A CENTRE for training nuclear experts in Gloucester is leading the way in providing the skilled workforce to run the next generation power stations say ministers.
The role of the Nuclear Power Academy at Barnwood was highlighted as Energy Secretary Ed Davey hailed the deal by Japanese engineering giant Hitachi to build two reactors, including one in Gloucestershire, as a "huge vote of confidence in the UK's energy policy".
The £700 million move is expected to create thousands of jobs for construction workers, engineers and other skilled employees, and spark a multibillion-pound investment in the nuclear industry.
Hitachi is buying Gloucester-based Horizon Nuclear Power, which has the rights to build plants at Oldbury and Wylfa in North Wales, from its German owners E.ON and RWE npower.
The new facilities are expected to generate power to up to 14 million homes over 60 years.
Speaking at the Commons Energy and Climate Change questions, Tory MP for Stroud Neil Carmichael highlighted the need to develop skills and the labour market to support the sector.
Responding, Energy minister John Hayes said: "When I was the Minister responsible for skills, I convened a meeting that was attended by DECC and Department for Business, Innovation and Skills officials to ensure that we had a clear expression of demand from the industry, and the Government met that demand by talking to skills suppliers to ensure that we attracted new people to the industry and built the skills necessary.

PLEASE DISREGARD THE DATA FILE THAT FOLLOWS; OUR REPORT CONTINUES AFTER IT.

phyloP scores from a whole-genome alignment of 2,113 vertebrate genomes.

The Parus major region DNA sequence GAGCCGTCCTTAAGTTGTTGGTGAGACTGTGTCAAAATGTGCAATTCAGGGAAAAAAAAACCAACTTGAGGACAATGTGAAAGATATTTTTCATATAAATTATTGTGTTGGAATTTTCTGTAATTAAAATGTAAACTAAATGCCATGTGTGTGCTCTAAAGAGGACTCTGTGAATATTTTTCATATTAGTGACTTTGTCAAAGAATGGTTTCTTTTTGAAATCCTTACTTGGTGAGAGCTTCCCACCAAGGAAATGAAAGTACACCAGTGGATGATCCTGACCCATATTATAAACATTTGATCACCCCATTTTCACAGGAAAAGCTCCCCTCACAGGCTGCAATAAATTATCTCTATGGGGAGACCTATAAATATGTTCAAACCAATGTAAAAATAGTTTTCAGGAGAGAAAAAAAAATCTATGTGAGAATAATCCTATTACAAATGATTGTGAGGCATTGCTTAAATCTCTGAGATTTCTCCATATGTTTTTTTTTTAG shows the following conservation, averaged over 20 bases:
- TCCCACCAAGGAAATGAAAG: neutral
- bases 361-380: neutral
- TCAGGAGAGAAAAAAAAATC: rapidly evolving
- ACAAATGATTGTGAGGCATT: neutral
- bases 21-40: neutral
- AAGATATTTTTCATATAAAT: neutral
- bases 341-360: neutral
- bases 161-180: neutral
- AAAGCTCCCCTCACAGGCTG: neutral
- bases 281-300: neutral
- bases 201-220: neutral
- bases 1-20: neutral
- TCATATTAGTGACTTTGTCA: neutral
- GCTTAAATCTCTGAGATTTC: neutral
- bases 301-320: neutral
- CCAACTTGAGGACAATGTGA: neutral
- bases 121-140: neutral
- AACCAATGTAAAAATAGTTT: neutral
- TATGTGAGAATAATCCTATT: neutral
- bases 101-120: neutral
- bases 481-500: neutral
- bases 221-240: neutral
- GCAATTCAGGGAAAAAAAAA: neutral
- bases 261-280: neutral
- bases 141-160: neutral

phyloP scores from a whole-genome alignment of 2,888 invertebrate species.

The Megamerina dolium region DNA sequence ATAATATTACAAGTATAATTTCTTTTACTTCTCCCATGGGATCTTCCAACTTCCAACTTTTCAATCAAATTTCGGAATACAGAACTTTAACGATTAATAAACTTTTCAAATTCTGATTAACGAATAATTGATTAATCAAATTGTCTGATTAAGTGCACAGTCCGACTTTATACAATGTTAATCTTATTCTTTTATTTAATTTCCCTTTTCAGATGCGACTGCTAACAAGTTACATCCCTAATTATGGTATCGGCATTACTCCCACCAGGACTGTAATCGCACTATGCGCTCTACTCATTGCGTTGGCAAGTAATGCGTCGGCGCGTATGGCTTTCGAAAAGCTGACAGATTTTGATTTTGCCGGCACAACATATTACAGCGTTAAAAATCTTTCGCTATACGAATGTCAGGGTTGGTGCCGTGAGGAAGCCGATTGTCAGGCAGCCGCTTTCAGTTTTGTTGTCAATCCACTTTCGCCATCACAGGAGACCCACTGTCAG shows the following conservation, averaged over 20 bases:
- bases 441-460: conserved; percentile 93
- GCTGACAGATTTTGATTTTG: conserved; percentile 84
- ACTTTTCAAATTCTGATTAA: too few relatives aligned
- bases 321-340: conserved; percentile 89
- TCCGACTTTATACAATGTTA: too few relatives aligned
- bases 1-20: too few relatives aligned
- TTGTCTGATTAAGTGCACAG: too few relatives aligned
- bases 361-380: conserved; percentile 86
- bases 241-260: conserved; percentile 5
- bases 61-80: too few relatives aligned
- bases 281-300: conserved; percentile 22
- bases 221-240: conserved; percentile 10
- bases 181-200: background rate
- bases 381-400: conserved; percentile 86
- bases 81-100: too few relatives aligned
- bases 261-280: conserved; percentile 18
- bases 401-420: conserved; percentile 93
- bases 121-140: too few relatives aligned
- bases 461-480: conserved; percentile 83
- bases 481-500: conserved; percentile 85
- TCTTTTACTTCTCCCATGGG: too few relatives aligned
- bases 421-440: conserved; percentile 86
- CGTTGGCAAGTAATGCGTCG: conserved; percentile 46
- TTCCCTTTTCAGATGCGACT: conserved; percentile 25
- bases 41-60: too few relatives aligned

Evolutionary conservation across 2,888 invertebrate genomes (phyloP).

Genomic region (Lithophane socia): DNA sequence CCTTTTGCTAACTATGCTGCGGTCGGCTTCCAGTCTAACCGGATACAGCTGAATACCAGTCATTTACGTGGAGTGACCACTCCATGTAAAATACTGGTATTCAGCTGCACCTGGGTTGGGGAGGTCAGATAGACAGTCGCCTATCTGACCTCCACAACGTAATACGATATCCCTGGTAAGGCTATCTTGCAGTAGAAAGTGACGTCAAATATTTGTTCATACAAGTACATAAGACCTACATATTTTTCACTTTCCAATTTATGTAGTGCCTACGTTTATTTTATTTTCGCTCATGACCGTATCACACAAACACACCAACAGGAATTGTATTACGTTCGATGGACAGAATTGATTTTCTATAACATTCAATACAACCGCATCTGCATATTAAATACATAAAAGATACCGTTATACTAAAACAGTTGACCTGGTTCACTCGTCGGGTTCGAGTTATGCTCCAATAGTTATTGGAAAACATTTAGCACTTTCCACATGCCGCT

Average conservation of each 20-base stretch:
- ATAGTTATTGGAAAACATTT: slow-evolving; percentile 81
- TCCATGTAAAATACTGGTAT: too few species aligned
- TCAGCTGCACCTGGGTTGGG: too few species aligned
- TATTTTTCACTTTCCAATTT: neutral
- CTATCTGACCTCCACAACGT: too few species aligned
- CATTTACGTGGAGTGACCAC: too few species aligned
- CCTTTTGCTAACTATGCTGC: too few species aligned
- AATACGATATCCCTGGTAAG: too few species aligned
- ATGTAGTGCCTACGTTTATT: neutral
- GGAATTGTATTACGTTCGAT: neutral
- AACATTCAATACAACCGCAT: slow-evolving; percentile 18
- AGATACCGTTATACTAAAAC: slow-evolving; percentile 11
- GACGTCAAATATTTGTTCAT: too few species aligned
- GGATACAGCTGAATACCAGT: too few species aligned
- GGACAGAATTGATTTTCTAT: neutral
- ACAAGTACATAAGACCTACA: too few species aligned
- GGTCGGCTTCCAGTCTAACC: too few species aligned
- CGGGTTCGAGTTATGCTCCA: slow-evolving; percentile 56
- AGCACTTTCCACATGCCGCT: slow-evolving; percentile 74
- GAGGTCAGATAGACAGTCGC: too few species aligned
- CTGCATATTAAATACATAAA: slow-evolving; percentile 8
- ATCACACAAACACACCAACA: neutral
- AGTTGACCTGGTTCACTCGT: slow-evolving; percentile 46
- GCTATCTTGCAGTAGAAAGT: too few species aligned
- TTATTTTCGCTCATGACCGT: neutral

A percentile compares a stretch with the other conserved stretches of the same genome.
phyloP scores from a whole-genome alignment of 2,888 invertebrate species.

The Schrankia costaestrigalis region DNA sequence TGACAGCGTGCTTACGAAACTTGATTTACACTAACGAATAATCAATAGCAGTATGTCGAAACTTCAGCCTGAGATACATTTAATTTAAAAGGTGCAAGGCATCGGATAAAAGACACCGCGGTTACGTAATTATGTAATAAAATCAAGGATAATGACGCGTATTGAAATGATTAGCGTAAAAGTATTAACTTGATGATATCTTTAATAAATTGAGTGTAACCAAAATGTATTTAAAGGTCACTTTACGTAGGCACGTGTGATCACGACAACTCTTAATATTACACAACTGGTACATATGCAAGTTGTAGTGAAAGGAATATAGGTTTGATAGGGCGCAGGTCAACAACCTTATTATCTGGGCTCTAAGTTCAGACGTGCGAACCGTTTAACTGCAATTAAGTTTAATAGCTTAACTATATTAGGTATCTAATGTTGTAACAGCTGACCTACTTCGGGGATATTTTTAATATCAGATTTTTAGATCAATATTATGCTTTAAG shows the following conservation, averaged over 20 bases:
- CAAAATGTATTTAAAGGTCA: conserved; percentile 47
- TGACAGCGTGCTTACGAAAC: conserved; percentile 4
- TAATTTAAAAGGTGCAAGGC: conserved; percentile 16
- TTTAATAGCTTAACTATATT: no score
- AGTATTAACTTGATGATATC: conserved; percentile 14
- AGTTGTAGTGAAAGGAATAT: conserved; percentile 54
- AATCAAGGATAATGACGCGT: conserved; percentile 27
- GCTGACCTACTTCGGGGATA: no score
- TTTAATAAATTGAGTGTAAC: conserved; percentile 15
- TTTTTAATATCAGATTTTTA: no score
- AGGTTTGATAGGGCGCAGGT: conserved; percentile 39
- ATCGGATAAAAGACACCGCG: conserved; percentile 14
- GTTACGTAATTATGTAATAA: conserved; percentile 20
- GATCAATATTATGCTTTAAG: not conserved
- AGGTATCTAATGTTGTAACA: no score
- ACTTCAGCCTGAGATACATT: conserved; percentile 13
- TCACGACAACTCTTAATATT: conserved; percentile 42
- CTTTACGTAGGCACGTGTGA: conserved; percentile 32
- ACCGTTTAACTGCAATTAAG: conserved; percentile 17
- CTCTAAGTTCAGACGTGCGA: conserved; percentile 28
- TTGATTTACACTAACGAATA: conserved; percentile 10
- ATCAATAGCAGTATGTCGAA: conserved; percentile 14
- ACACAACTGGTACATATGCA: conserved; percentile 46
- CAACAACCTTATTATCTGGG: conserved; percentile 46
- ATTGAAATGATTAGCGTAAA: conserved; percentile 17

"We are on the case, and the nuclear skills academy is leading that process. I can assure him that nuclear presents a chance for new jobs and skills as well as being important for our energy security."
Meanwhile, the Secretary for State told MPs it was "excellent news that Hitachi has acquired Horizon Nuclear Power".
Mr Davey said: This is not just good news for energy policy and a huge vote of confidence in the UK's energy policy, but it is also good news for British industry.
"Already Hitachi have signed memorandums of understanding with Rolls Royce and Babcock and the supply chain potential is huge with 6,000 jobs during construction at both Wylfa and Oldbury and 1,000 permanent jobs after construction.
"I announced when the Hitachi decision was announced that we've set up a Nuclear Industry Council for Government to work with the industry to maximise the potential for the supply chain in this country."